The dazzling dahlias of Cashiers Valley
BY Carol M. Bryson, Author and Historian
Back in the 1900s, Dahlia Societies had sprung up all over the United States. It was the Halsteds who first introduced the love of growing the colorful pedaled puff to the gardens of Cashiers Valley. Growing dahlias was a favorite hobby for both Dr. Halsted and his wife, Carolina Hampton Halsted.
Dr. William S. Halsted was a founder and chief surgeon at the John Hopkins Hospital in Baltimore, Maryland. He married his head nurse, Caroline Hampton in 1890 at her home in Columbia, SC. Caroline was a niece of the former senator and governor of South Carolina, Wade Hampton III. The Hampton family mountain get-a-way property in Cashiers was located in the valley on the west side of Chimneytop Mountain. Rich in history, these lands were a part of the first settlement in Cashiers Valley by the Zachary family. Ownership of the near 450-acre estate transferred to the two orphaned nieces of Wade Hampton III, Caroline and her sister, Lucy Hampton, in 1893. The girls’ mother, Sally, died of tuberculosis in 1862 and their father, Frank, died fighting in the Civil War in 1863.
Caroline Hampton Halsted spent every summer at the Hampton property, just as she had in her childhood. She and her husband started calling the retreat “High Hampton,” as derived from Dr. Halsted’s ancestral home in England called “High Halsted.” Caroline urged her husband to take time off from his practice responsibilities, which had expanded to his becoming a professor, teaching his remarkable new surgical techniques at the hospital. Dr. Halsted tried to get away in the summers to join Caroline at High Hampton as often as he could, to relax and enjoy the countryside. He could travel by train all the way to Toxaway after that depot opened in 1903.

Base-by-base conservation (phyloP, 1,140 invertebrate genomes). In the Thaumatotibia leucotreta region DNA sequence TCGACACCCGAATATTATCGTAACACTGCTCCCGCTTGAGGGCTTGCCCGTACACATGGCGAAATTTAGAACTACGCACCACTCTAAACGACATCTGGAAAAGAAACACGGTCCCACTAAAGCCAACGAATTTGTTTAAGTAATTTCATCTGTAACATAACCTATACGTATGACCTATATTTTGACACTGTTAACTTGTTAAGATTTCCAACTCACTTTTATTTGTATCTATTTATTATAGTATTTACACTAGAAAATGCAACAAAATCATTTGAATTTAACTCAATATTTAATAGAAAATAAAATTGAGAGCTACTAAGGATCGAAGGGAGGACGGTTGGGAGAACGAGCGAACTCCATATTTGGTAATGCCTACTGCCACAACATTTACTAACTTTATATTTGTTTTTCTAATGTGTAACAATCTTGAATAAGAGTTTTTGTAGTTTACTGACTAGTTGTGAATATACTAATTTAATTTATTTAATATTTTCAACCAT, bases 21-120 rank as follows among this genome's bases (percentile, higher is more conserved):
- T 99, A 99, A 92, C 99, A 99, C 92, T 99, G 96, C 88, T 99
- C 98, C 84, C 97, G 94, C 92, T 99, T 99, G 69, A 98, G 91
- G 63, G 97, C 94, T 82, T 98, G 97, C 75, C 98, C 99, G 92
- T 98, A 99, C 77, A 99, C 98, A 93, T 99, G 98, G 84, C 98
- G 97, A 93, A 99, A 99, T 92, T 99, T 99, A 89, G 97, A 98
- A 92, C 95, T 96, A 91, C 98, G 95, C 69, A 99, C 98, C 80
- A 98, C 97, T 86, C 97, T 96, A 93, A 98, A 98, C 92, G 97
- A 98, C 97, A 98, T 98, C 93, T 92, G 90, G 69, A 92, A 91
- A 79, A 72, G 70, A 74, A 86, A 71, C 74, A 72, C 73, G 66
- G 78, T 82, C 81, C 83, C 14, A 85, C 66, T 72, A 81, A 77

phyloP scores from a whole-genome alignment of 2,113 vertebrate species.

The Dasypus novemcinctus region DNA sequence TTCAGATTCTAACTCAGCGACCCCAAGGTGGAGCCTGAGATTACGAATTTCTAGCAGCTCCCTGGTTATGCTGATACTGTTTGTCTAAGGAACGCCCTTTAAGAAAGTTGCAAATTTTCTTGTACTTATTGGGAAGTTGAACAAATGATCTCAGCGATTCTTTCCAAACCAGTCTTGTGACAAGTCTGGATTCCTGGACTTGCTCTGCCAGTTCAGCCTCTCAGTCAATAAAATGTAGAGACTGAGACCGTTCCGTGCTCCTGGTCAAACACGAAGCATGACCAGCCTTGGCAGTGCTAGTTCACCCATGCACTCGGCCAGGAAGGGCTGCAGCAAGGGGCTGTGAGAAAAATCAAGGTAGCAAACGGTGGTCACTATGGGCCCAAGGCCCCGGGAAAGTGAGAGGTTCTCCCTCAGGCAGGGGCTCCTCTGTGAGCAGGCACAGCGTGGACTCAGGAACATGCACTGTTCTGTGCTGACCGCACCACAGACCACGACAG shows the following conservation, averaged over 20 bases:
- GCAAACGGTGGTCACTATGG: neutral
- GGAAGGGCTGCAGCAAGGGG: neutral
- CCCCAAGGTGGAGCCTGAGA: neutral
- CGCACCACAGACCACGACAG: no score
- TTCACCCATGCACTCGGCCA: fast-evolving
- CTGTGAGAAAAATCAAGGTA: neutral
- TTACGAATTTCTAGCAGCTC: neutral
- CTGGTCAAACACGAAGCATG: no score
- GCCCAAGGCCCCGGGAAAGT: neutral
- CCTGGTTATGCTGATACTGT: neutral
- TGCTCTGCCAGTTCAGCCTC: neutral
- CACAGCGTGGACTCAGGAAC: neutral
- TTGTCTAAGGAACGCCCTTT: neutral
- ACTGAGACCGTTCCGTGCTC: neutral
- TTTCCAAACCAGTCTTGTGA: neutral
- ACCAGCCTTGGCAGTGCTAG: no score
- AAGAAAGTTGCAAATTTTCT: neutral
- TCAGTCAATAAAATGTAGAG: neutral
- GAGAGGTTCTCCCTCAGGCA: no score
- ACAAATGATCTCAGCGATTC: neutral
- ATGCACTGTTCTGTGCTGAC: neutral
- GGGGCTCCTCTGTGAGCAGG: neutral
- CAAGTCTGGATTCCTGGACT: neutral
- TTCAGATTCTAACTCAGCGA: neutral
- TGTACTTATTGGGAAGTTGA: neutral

Like other dahlia enthusiasts, Caroline and Dr. Halsted enjoyed cultivating the most valued dahlia roots. It wasn’t just a fad for them. They worked at developing the best dahlia color and blooms. The value of dahlia flower bulbs arises from dahlia shows offering monetary prizes of specific judging classes supported by available sponsors. An article appeared in a newspaper out of Charlotte, NC that had quoted Dr. Halsted. He was boasting that he had grown the best dahlias in the United States, right in his garden at High Hampton in Cashiers Valley. He said he had “one dahlia valued at $1,500 and others valued at from $400 to $600.” This was in 1911 when the new invention of the automobile was selling for an average price of $500. You could say there were definitely high stakes in the dahlia competitions in those days.